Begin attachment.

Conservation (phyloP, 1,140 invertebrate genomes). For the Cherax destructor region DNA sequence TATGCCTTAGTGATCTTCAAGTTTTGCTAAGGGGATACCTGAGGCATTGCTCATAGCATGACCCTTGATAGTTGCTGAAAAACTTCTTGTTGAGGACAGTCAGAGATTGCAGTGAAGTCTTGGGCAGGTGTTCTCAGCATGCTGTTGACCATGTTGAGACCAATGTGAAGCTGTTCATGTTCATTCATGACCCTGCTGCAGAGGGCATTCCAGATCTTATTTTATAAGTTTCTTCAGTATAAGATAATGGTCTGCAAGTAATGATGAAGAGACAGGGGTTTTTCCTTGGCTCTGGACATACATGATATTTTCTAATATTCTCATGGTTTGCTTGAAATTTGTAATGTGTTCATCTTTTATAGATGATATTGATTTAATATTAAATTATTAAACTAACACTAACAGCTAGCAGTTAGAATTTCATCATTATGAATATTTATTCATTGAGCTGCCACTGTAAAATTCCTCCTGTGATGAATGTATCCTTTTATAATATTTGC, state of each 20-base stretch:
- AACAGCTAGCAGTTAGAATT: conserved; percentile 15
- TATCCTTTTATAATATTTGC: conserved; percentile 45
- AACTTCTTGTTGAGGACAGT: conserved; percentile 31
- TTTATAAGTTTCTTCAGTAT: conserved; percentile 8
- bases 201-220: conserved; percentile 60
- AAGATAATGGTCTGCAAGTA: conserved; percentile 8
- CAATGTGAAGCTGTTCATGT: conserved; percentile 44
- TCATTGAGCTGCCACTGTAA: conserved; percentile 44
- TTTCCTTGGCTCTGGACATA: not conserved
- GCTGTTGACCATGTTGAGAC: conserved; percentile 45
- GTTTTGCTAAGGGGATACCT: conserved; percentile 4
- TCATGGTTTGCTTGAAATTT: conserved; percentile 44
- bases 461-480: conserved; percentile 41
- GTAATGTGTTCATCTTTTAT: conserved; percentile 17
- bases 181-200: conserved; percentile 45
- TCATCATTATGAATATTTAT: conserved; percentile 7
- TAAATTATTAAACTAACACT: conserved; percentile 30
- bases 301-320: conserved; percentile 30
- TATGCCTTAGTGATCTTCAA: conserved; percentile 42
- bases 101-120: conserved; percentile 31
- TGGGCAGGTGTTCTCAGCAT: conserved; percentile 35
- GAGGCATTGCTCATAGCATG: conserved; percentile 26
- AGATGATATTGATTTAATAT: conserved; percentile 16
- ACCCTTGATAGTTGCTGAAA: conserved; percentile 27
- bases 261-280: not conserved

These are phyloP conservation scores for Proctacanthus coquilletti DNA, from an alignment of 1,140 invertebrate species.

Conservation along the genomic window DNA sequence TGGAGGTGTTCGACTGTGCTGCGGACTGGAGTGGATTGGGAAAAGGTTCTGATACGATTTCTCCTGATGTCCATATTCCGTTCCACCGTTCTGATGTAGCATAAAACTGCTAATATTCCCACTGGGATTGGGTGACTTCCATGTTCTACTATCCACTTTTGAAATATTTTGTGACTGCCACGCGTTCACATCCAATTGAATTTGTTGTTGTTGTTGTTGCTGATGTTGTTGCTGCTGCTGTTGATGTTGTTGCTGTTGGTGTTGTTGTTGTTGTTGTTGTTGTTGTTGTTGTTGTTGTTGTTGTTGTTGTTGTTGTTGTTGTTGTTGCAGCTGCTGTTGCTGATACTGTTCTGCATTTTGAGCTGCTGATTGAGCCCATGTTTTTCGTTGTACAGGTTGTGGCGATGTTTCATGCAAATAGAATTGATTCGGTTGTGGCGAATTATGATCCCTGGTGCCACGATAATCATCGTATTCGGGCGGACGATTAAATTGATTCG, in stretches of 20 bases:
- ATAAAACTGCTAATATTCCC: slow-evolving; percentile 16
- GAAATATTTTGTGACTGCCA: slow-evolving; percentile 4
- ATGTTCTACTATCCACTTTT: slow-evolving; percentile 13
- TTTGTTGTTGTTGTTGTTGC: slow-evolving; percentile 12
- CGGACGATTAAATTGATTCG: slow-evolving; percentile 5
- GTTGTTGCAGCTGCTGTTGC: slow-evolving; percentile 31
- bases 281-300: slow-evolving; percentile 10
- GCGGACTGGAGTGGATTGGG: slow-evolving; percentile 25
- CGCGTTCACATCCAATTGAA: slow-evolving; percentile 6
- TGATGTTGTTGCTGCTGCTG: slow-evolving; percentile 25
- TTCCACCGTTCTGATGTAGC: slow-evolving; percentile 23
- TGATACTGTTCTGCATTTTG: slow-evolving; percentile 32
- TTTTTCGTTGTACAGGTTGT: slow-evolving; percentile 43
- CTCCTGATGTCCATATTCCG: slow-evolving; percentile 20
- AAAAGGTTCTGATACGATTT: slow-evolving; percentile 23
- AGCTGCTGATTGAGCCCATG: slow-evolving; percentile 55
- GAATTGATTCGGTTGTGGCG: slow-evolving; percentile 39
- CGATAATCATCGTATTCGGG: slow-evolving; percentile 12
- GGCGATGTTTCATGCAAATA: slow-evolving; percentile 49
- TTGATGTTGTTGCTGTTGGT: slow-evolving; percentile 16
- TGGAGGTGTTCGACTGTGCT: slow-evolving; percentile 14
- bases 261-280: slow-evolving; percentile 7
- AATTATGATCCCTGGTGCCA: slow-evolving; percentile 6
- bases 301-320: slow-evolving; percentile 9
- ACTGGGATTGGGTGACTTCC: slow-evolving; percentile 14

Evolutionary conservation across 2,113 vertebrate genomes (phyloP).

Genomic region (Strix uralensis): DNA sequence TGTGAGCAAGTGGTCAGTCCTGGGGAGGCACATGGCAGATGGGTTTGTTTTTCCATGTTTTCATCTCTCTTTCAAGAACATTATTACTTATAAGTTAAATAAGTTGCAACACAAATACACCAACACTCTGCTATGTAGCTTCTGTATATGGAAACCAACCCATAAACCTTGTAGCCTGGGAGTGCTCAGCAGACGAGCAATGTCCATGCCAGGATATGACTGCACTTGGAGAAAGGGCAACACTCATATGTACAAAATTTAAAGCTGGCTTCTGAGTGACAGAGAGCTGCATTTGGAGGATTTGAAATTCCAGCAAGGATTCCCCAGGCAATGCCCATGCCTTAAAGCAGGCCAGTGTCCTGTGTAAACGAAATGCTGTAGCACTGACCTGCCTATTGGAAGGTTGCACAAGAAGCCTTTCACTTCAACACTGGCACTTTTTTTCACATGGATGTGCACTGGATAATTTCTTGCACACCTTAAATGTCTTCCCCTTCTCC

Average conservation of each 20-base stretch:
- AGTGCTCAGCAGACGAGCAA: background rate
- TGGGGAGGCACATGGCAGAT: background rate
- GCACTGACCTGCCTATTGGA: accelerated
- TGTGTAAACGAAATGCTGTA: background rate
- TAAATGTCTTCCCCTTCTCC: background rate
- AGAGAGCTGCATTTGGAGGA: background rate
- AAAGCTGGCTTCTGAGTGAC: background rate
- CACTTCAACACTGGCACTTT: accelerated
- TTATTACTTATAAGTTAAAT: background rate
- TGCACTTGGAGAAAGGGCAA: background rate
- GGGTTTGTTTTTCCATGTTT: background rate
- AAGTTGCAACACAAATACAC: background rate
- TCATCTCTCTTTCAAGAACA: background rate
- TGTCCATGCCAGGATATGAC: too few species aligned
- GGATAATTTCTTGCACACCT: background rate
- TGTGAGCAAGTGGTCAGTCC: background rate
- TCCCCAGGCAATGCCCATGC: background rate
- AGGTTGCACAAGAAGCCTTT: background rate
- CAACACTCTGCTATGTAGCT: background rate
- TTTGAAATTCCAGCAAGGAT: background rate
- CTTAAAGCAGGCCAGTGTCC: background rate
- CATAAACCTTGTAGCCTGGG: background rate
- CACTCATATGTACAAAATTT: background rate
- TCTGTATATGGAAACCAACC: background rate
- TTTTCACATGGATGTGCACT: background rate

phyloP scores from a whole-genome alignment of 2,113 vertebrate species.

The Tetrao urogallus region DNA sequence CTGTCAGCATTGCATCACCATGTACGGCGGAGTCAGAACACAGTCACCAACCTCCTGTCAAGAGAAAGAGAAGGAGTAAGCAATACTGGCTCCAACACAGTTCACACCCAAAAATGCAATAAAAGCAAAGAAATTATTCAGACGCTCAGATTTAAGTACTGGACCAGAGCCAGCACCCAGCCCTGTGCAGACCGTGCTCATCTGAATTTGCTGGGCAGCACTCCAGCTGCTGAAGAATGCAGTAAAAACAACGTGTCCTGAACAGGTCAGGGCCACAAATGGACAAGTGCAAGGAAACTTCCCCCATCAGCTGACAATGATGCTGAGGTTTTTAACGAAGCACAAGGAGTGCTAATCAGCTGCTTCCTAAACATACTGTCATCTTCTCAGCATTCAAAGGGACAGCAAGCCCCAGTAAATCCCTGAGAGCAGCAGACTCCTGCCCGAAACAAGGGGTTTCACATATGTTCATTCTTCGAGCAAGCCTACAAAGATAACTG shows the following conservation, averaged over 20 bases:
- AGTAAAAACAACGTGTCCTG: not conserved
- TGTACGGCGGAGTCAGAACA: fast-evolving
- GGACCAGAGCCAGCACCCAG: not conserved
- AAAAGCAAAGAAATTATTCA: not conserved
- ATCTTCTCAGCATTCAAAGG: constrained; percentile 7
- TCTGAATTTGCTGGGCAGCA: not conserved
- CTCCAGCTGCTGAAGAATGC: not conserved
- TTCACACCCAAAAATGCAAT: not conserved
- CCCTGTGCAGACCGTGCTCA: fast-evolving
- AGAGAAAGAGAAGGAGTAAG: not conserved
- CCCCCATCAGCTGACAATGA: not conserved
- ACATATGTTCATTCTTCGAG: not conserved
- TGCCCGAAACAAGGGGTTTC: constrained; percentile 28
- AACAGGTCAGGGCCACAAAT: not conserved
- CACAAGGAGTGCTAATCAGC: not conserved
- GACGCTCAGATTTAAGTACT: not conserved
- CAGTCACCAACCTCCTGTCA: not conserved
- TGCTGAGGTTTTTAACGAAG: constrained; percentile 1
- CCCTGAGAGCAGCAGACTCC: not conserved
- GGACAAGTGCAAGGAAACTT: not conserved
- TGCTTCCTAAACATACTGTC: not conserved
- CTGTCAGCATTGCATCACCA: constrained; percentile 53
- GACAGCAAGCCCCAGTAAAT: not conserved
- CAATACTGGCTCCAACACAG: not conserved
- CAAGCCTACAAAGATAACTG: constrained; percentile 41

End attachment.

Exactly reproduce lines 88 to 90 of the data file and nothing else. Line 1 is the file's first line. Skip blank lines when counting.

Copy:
- ATCTTCTCAGCATTCAAAGG: constrained; percentile 7
- TCTGAATTTGCTGGGCAGCA: not conserved
- CTCCAGCTGCTGAAGAATGC: not conserved